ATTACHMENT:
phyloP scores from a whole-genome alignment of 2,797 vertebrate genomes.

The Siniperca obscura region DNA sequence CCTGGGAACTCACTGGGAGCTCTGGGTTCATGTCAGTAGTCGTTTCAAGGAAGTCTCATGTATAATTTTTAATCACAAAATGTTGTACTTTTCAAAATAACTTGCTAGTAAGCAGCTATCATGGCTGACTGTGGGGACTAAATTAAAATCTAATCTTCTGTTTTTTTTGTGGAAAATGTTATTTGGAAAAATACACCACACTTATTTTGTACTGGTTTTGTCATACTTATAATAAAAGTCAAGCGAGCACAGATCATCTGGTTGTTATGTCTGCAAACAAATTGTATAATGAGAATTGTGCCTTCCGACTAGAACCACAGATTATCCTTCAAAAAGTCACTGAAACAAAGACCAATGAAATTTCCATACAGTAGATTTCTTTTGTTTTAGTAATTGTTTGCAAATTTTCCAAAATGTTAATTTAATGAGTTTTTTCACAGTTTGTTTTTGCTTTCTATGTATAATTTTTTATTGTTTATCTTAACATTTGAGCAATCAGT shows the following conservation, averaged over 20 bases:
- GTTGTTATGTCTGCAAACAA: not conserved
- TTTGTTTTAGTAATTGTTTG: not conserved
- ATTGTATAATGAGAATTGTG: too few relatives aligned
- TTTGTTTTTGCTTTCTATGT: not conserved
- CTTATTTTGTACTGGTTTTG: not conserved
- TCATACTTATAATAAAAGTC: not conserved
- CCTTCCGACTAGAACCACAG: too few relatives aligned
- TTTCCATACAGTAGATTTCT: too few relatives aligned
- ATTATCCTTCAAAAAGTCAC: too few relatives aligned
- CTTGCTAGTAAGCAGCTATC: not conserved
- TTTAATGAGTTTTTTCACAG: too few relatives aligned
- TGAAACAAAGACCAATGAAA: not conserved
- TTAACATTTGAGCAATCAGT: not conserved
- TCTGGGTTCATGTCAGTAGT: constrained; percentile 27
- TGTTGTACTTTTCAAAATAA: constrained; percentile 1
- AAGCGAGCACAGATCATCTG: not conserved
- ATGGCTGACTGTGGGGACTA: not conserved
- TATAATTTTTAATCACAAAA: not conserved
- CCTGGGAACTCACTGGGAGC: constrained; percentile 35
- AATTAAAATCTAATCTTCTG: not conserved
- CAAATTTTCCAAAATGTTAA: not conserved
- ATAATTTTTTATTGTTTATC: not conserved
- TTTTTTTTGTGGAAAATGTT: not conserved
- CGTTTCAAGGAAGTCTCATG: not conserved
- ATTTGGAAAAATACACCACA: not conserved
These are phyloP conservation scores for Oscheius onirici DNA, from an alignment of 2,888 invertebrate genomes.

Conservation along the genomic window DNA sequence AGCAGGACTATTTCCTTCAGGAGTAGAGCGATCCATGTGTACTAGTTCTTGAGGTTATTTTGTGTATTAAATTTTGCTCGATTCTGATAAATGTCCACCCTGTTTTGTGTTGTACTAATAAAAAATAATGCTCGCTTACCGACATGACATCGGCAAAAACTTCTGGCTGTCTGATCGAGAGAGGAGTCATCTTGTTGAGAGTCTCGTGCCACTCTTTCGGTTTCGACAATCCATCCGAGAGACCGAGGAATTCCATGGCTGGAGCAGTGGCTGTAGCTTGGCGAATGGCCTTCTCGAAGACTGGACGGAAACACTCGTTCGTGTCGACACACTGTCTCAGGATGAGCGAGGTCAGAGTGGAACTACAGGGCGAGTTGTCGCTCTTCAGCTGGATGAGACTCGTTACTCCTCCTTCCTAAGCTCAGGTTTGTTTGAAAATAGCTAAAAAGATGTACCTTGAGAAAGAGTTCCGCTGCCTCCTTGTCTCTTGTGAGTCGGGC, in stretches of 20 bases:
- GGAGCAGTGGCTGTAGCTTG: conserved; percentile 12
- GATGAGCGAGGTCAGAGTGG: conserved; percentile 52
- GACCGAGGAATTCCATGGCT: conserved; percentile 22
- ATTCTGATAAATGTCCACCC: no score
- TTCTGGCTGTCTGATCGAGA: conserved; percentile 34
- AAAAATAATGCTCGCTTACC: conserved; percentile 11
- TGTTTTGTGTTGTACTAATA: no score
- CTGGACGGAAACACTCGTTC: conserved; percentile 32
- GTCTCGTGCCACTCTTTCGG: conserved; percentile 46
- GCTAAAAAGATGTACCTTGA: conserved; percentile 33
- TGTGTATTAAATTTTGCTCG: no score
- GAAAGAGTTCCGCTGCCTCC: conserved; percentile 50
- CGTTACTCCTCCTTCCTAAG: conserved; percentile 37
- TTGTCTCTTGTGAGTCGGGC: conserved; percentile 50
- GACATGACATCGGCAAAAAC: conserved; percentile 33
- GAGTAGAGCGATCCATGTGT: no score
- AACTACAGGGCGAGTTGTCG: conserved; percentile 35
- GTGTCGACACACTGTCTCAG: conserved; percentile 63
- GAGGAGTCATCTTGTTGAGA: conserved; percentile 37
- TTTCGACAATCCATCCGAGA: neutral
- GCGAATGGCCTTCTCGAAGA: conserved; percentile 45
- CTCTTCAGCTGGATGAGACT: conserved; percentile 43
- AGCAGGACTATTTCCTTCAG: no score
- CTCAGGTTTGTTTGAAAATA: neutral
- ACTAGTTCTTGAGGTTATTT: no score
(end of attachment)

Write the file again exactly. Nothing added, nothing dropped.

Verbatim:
phyloP scores from a whole-genome alignment of 2,797 vertebrate genomes.

The Siniperca obscura region DNA sequence CCTGGGAACTCACTGGGAGCTCTGGGTTCATGTCAGTAGTCGTTTCAAGGAAGTCTCATGTATAATTTTTAATCACAAAATGTTGTACTTTTCAAAATAACTTGCTAGTAAGCAGCTATCATGGCTGACTGTGGGGACTAAATTAAAATCTAATCTTCTGTTTTTTTTGTGGAAAATGTTATTTGGAAAAATACACCACACTTATTTTGTACTGGTTTTGTCATACTTATAATAAAAGTCAAGCGAGCACAGATCATCTGGTTGTTATGTCTGCAAACAAATTGTATAATGAGAATTGTGCCTTCCGACTAGAACCACAGATTATCCTTCAAAAAGTCACTGAAACAAAGACCAATGAAATTTCCATACAGTAGATTTCTTTTGTTTTAGTAATTGTTTGCAAATTTTCCAAAATGTTAATTTAATGAGTTTTTTCACAGTTTGTTTTTGCTTTCTATGTATAATTTTTTATTGTTTATCTTAACATTTGAGCAATCAGT shows the following conservation, averaged over 20 bases:
- GTTGTTATGTCTGCAAACAA: not conserved
- TTTGTTTTAGTAATTGTTTG: not conserved
- ATTGTATAATGAGAATTGTG: too few relatives aligned
- TTTGTTTTTGCTTTCTATGT: not conserved
- CTTATTTTGTACTGGTTTTG: not conserved
- TCATACTTATAATAAAAGTC: not conserved
- CCTTCCGACTAGAACCACAG: too few relatives aligned
- TTTCCATACAGTAGATTTCT: too few relatives aligned
- ATTATCCTTCAAAAAGTCAC: too few relatives aligned
- CTTGCTAGTAAGCAGCTATC: not conserved
- TTTAATGAGTTTTTTCACAG: too few relatives aligned
- TGAAACAAAGACCAATGAAA: not conserved
- TTAACATTTGAGCAATCAGT: not conserved
- TCTGGGTTCATGTCAGTAGT: constrained; percentile 27
- TGTTGTACTTTTCAAAATAA: constrained; percentile 1
- AAGCGAGCACAGATCATCTG: not conserved
- ATGGCTGACTGTGGGGACTA: not conserved
- TATAATTTTTAATCACAAAA: not conserved
- CCTGGGAACTCACTGGGAGC: constrained; percentile 35
- AATTAAAATCTAATCTTCTG: not conserved
- CAAATTTTCCAAAATGTTAA: not conserved
- ATAATTTTTTATTGTTTATC: not conserved
- TTTTTTTTGTGGAAAATGTT: not conserved
- CGTTTCAAGGAAGTCTCATG: not conserved
- ATTTGGAAAAATACACCACA: not conserved
These are phyloP conservation scores for Oscheius onirici DNA, from an alignment of 2,888 invertebrate genomes.

Conservation along the genomic window DNA sequence AGCAGGACTATTTCCTTCAGGAGTAGAGCGATCCATGTGTACTAGTTCTTGAGGTTATTTTGTGTATTAAATTTTGCTCGATTCTGATAAATGTCCACCCTGTTTTGTGTTGTACTAATAAAAAATAATGCTCGCTTACCGACATGACATCGGCAAAAACTTCTGGCTGTCTGATCGAGAGAGGAGTCATCTTGTTGAGAGTCTCGTGCCACTCTTTCGGTTTCGACAATCCATCCGAGAGACCGAGGAATTCCATGGCTGGAGCAGTGGCTGTAGCTTGGCGAATGGCCTTCTCGAAGACTGGACGGAAACACTCGTTCGTGTCGACACACTGTCTCAGGATGAGCGAGGTCAGAGTGGAACTACAGGGCGAGTTGTCGCTCTTCAGCTGGATGAGACTCGTTACTCCTCCTTCCTAAGCTCAGGTTTGTTTGAAAATAGCTAAAAAGATGTACCTTGAGAAAGAGTTCCGCTGCCTCCTTGTCTCTTGTGAGTCGGGC, in stretches of 20 bases:
- GGAGCAGTGGCTGTAGCTTG: conserved; percentile 12
- GATGAGCGAGGTCAGAGTGG: conserved; percentile 52
- GACCGAGGAATTCCATGGCT: conserved; percentile 22
- ATTCTGATAAATGTCCACCC: no score
- TTCTGGCTGTCTGATCGAGA: conserved; percentile 34
- AAAAATAATGCTCGCTTACC: conserved; percentile 11
- TGTTTTGTGTTGTACTAATA: no score
- CTGGACGGAAACACTCGTTC: conserved; percentile 32
- GTCTCGTGCCACTCTTTCGG: conserved; percentile 46
- GCTAAAAAGATGTACCTTGA: conserved; percentile 33
- TGTGTATTAAATTTTGCTCG: no score
- GAAAGAGTTCCGCTGCCTCC: conserved; percentile 50
- CGTTACTCCTCCTTCCTAAG: conserved; percentile 37
- TTGTCTCTTGTGAGTCGGGC: conserved; percentile 50
- GACATGACATCGGCAAAAAC: conserved; percentile 33
- GAGTAGAGCGATCCATGTGT: no score
- AACTACAGGGCGAGTTGTCG: conserved; percentile 35
- GTGTCGACACACTGTCTCAG: conserved; percentile 63
- GAGGAGTCATCTTGTTGAGA: conserved; percentile 37
- TTTCGACAATCCATCCGAGA: neutral
- GCGAATGGCCTTCTCGAAGA: conserved; percentile 45
- CTCTTCAGCTGGATGAGACT: conserved; percentile 43
- AGCAGGACTATTTCCTTCAG: no score
- CTCAGGTTTGTTTGAAAATA: neutral
- ACTAGTTCTTGAGGTTATTT: no score